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Waste-to-Energy Plant
BIG

January 31, 2011 /

Copenhagen, Denmark

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Image courtesy BIG-Bjarke Ingels Group
Located in an industrial area near the city center the new Waste-to-Energy plant will be an exemplary model in the field of waste management and energy production, as well as an architectural landmark in the cityscape of Copenhagen.

The project is the single largest environmental initiative in Denmark replacing the adjacent 40 year old Amagerforbraending plant, integrating the latest technologies in waste treatment and environmental performance.

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Image courtesy BIG-Bjarke Ingels Group

BIG's proposal contributes to the city with something useful and beautiful. We see this creating a lot of opportunities and with this unique building, we can brand the Danish knowledge and technology to show the world our abilities within environmental and energy issues.

/ Ulla Röttger, Director Amagerforbraending

Instead of considering the new Amagerforbraending as an isolated architectural object, the building is conceived as a destination in itself and reflects the progressive vision for a new type of waste treatment facility.

The roof of the new Amagerforbraending is turned into a 31.000 square meter ski slope of varying skill levels, mobilizing the architecture and redefining the relationship between the waste plant and the city by expanding the existing recreational activities in the surrounding area into a new breed of waste-to-energy plant.

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Image courtesy BIG-Bjarke Ingels Group
waste_to_energy-amager_4.jpg
Image courtesy BIG-Bjarke Ingels Group
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Image courtesy BIG-Bjarke Ingels Group

The new plant is an example of what we at BIG call Hedonistic Sustainability - the idea that sustainability is not a burden, but that a sustainable city in fact can improve our quality of life. The Waste-to-Energy plant with a ski slope is the best example of a city and a building which is both ecologically, economically and socially sustainable.

/Bjarke Ingels Founder and Partner, BIG

The slope is ecological using a recycled synthetic granular, upending the convention of the energy intensive indoor ski resort. Access to the slopes is via an elevator along the plant's smokestack providing views into the plant, giving glimpses of its internal workings finally reaching an observation platform 100 meter above giving sightseers an unobstructed view from one of the tallest structures in Copenhagen.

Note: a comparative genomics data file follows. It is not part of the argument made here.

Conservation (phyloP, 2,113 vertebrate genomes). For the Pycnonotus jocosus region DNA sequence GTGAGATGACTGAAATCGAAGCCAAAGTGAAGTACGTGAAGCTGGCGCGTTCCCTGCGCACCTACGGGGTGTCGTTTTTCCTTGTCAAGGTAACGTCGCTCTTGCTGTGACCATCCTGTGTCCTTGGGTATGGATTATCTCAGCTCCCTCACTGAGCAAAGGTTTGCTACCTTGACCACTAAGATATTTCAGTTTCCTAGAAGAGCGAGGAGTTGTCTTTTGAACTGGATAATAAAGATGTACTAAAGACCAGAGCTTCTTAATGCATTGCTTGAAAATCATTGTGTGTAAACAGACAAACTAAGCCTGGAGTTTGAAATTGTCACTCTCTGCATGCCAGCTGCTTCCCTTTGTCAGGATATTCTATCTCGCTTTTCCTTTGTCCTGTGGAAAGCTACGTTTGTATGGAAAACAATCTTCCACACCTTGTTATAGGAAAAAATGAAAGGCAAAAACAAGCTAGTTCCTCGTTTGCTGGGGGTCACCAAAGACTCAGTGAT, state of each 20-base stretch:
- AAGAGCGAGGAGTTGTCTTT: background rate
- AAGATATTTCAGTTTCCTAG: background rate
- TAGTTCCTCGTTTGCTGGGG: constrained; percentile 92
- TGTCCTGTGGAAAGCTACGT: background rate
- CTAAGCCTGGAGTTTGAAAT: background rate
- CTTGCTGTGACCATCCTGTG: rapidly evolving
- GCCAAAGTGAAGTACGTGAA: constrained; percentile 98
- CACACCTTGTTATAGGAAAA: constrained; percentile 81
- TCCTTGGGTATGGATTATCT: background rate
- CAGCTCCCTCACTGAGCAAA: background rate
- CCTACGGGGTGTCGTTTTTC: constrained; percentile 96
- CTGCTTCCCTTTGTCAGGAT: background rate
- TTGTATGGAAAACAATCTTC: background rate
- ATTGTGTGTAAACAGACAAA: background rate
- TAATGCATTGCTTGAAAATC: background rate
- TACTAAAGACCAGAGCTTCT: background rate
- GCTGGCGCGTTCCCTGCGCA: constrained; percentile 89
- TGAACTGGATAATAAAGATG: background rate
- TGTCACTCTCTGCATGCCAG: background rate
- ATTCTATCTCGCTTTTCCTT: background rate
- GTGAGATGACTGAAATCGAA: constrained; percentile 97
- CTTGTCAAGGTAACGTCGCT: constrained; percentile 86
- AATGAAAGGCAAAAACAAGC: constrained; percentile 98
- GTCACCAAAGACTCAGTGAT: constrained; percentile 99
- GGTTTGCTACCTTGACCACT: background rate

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Image courtesy BIG-Bjarke Ingels Group
From a distance the entire building is wrapped in a vertical green facade, formed by planter modules stacked like bricks, turning it into a mountain from afar.

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Image courtesy BIG-Bjarke Ingels Group
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Image courtesy BIG-Bjarke Ingels Group
All of this while the smokestack is modified to puff smoke rings of 30 meters in diameter whenever 1 ton of fossil CO2 is released. These smoke rings will form due to the condensation of water in the flue gases as they as they slowly rise and cool, serving as a gentle reminder of the impact of consumption, and a measuring stick that will allow people to grasp the CO2 emission in a straightforward way - turning the smokestack, traditionally the symbol of the industrial era, into a symbol for the future. At night, heat tracking lights are used to position lasers on the smoke rings into glowing artworks.

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Image courtesy BIG-Bjarke Ingels GroupSmoke storage begins.

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Image courtesy BIG-Bjarke Ingels GroupSmoke ring released.

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Image courtesy BIG-Bjarke Ingels Group
The surrounding topography is sculpted to form a park which offers informal sport activities in summer and winter. Along its western border a field of hills will mimic a mogul piste. A path system throughout the park interconnects the whole site and creates good connections to the neighboring residential area.

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Image courtesy BIG-Bjarke Ingels Group
BIG won First Prize in the International competition in collaboration with: Realities:United (Smoke Ring Generator), AKT (Facade & Structural Consulting), and Topotek 1/Man Made Land (Landscape)

Facts about Waste-to-Energy Plant

Building area:

95,000 m2

Landscape:

90,000 m2

Roof + ski slope:

32,000 m2

Estimated completion: 2016

Partner-in-Charge:
Bjarke Ingels, David Zahle

Project Leader:
Brian Yang

Project Team:
Jelena Vucic
Alina Tamosiunaite
Armor Gutierrez
Maciej Zawadzki
Jakob Lange
Andreas Klok Pedersen
Daniel Selensky
Gül Ertekin
Xing Xiong
Sunming Lee
Long Zuo

External links:

Amagerforbrænding

Last updated: December 19, 2013

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